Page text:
"Why these bands? Well, there's a website called www.nirvanaguide.com. I had become fascinated by all these forgotten bands rubbing shoulders with future 'Godheads' so went and found them. I created a book to be published by St Martin's Press next March - an oral history of Nirvana told via the tales and experiences of 170 of the bands they played with. The book is called "I Found My Friends" because the emphasis became one focused on community and a shared life - right to the end Nirvana treated their fame as something to be shared with their friends and those they admired and my interest was more in these people helping, supporting and creating with one another rather than in the oh-so-overdone trials and tribulations of being famous. 

"Throughout, people kept sending me music and kept surprising me; "wow! I know a lot of the North West musicians were adverse to engaging with 'the business' and actively hated 'the media' but how tha heck did no one ever notice this?!" I kept hearing things I thought were genuinely good. I decided to take a chance, wrote to the label and proposed they do a release about the bands who weren't sold by Sub Pop. Why? Well, in a region receiving so little attention it was easy for an awful lot of bands to slip below the radar - name a North West U.S. label of that time? Basically, Sub Pop is the only one to sell and that's because it sold a very packaged product, mimicked mainstream rock and then bought a ticket for a U.K. journalist to come visit them. If it wasn't for Nirvana even Sub Pop would be as obscure to most music consumers as Alternative Tentacles, Touch & Go or New Alliance...Or more pertinently, as obscure to most as Kill Rock Stars, K, PopLlama, Rathouse, eMpTy, C/Z, Velvetone...

"An interesting point you raise is what criteria should decide whether something can be the subject to a retrospective? There seems to be the suggestion in what you write that being noticed by the media at the time is the crucial factor - but then that would seem to get us into Van Gogh territory whereby if an unknown doesn't make it 'at that time' then there can and should be no resurrection for them. It also seems to suggest (I'm not saying intentionally) that not even coming close to 'making it' is a higher arbiter of value and worth than any musical quality or interest it might possess? Perhaps that's Velvet Underground territory - unless an individual's later success retrospectively resurrects the value of their earlier work (not a ludicrous idea at all.)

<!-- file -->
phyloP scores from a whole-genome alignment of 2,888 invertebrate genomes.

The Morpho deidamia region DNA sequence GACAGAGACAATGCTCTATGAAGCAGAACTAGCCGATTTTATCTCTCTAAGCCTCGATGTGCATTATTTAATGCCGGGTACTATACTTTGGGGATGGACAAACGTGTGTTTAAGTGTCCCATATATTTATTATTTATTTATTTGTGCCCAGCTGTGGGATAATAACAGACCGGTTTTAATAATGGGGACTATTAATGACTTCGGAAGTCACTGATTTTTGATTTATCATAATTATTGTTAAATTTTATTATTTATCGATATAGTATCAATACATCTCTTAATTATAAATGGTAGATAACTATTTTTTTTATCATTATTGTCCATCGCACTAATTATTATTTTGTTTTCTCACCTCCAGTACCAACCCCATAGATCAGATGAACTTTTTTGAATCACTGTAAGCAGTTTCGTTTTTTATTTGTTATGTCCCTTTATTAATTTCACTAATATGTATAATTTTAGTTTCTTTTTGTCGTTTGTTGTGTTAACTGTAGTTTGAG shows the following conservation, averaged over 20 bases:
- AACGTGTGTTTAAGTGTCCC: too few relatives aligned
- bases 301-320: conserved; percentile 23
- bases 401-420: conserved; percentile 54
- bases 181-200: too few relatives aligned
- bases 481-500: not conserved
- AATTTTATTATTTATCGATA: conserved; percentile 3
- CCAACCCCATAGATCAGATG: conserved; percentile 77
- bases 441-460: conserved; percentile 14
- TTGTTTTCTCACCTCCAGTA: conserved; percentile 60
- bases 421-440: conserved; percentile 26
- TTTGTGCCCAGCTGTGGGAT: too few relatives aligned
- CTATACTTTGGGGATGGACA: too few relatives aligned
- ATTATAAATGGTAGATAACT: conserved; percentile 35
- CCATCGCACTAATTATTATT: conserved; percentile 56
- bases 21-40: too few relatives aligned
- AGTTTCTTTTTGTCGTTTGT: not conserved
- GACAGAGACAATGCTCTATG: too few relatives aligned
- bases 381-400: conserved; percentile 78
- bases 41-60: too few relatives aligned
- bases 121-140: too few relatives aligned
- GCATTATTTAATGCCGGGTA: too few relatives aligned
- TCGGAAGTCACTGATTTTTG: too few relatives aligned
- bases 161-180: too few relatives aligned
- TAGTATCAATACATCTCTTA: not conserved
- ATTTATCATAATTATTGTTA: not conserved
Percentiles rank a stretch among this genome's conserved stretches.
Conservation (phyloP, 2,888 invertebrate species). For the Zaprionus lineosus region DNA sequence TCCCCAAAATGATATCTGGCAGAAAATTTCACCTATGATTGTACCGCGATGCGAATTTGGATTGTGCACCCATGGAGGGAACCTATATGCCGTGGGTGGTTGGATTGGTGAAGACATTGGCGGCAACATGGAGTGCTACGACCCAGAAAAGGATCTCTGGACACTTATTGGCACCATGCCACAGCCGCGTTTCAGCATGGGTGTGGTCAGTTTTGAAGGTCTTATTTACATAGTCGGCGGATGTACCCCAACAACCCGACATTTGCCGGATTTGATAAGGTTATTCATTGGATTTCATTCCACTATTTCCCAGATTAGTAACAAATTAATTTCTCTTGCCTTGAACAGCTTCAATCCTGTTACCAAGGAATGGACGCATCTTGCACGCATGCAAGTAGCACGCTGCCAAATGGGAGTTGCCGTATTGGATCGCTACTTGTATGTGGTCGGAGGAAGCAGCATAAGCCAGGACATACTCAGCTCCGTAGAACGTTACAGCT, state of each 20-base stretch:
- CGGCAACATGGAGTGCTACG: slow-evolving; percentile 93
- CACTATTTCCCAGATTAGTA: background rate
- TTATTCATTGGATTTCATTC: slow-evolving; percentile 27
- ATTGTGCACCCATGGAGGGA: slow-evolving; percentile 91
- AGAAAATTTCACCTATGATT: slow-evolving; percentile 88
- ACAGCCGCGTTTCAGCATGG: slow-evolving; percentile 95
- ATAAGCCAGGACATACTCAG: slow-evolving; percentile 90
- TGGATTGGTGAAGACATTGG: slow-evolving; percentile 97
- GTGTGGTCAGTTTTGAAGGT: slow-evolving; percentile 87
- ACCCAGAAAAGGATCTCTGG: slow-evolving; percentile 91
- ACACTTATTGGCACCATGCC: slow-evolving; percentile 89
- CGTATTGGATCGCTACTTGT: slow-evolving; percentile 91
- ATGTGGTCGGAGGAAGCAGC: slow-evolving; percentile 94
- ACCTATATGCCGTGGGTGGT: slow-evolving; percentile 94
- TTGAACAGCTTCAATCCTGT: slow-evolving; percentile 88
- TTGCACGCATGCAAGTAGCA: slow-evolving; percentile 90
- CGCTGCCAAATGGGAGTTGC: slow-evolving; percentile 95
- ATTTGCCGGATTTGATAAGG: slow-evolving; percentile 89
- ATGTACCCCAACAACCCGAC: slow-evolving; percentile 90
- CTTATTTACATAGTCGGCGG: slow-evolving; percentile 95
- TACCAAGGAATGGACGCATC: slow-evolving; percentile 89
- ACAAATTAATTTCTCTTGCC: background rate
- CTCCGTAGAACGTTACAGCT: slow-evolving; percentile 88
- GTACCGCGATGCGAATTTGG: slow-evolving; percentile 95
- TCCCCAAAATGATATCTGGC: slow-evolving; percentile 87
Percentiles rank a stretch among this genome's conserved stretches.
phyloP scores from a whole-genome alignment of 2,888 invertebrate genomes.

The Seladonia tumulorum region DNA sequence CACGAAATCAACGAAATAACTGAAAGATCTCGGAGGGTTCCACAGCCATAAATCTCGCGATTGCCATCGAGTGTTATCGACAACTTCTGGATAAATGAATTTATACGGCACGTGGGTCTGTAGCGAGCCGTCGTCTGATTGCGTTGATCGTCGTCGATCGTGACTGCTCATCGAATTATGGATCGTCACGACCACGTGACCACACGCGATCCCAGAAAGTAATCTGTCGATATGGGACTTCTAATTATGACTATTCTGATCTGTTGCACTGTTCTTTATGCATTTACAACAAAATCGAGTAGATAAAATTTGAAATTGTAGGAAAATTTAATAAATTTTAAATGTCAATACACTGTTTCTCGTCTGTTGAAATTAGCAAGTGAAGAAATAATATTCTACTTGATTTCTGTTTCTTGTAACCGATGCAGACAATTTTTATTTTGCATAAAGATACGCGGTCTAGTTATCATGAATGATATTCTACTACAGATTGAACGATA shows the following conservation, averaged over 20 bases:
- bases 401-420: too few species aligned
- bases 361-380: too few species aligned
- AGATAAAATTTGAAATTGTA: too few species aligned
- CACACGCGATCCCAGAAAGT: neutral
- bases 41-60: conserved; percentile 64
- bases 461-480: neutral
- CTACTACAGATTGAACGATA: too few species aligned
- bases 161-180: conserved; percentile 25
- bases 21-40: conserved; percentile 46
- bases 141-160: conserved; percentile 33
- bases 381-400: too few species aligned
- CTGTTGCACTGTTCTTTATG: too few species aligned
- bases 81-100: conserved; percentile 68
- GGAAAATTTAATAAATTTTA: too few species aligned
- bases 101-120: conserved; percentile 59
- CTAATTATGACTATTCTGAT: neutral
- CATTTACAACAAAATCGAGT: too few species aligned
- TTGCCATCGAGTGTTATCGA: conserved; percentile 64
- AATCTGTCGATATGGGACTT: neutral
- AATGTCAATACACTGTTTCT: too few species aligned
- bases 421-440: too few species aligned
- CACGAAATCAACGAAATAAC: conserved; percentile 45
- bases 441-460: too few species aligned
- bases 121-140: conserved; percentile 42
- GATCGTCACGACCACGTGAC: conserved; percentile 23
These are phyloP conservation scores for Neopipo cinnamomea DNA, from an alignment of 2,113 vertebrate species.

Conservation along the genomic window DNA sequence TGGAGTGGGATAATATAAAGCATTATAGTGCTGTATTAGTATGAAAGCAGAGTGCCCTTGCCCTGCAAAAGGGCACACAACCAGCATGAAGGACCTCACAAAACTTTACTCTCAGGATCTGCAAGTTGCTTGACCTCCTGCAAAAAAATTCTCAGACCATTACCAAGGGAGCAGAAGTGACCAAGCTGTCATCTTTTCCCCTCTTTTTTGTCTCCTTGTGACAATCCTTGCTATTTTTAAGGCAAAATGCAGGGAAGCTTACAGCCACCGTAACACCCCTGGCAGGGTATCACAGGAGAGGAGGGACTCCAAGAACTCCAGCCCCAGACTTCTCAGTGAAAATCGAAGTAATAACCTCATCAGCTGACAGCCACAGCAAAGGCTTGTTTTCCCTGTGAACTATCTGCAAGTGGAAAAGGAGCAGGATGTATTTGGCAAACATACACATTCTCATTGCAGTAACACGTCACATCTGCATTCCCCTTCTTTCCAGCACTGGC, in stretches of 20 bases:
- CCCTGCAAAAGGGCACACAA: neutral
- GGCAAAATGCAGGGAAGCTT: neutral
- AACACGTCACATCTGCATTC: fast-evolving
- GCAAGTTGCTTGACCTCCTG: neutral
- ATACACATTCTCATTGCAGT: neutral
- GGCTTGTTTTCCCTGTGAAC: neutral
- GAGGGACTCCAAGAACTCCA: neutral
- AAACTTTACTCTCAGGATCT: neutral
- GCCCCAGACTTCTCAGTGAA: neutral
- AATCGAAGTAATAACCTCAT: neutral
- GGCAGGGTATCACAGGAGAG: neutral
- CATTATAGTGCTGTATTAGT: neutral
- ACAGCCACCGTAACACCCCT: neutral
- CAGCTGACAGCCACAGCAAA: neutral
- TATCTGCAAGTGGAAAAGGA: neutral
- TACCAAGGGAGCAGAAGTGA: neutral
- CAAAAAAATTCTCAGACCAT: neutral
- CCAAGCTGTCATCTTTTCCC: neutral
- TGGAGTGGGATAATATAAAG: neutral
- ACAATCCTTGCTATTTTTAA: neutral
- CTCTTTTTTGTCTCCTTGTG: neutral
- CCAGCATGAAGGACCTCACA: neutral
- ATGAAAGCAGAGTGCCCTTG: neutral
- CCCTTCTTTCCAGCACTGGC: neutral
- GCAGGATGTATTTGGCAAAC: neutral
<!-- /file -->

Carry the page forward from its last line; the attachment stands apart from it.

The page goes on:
"In this case, Bundle of Hiss are the direct predecessor of Tad; one individual goes on to be Mudhoney's drummer; Seattle's uber-producer Jack Endino plays on the record and is producer for a number of pieces; three of Nirvana's drummers are on the record (the aforementioned individual from Mudhoney plus Aaron Burckhard and Dave Foster); a gentleman from Nubbin goes on to work with Yoko Ono; Starfish are recorded by Bob Mould and released by King Coffey of Butthole Surfers; Patty Schemel of Hole plays with Small Stars...In terms of linkage to bands and artists featured more in the media glare there's plenty...But of course there are plenty of further questions to be asked regarding what role or instrumental contribution could or should legitimately command attention... Or which phase of a band's existence someone should be present for in order to be worth remembering... 

"I felt there was a story to tell about a region that wasn't noticed at all until 1989-1990, that managed to sell one single style of music to the world and only became remembered because a particular band blew up. You're right that I feel there's a gap for a properly comprehensive and respectful study of the origins and peak of the grunge scene, the bands immediately behind Soundgarden/Mudhoney/Nirvana on the Sub Pop roster - but that opportunity wasn't one I had open to me. I saw a lot of good musicians, in a region that lacked the infrastructure to bring them to mass attention, who broke up for all the usual reasons bands brake up and who varied significantly from the 'grunge template'...It doesn't mean it's 28 tracks worth of Smells Like Teen Spirit uni-glory, it does mean that there's 28 tracks memorialising a region that had a lot more going on that just "long greasy hair, stubble, sloppy Black Sabbath and black n' white cover shots (no girls allowed.)" That alternative felt worth showing - the 'Seattle sound' could have been something very different and maybe the counter factual has some points of interest... "

Friday, September 19, 2014

retro-quotes # 13851 + #13852 + #13853

retro-quotes: a series of germane remarks, by others, plucked from all over the place, and from all over the time # 13851  + #13852 + 13853

 “In wishing to preserve what had been valued, classical societies in time found themselves valuing what had been preserved....  Value itself became the exclusive province of the past and the present was transformed into something resembling a vast association of museums.....  The ‘crisis’ of the ancient world, so much talked about and fretted over in later historiography, can be sseen to have lain most fundamentally in this steady accumulation of the past within all the spaces of the present, so that to live must have in time become to have been lived, to be the abode of ghosts"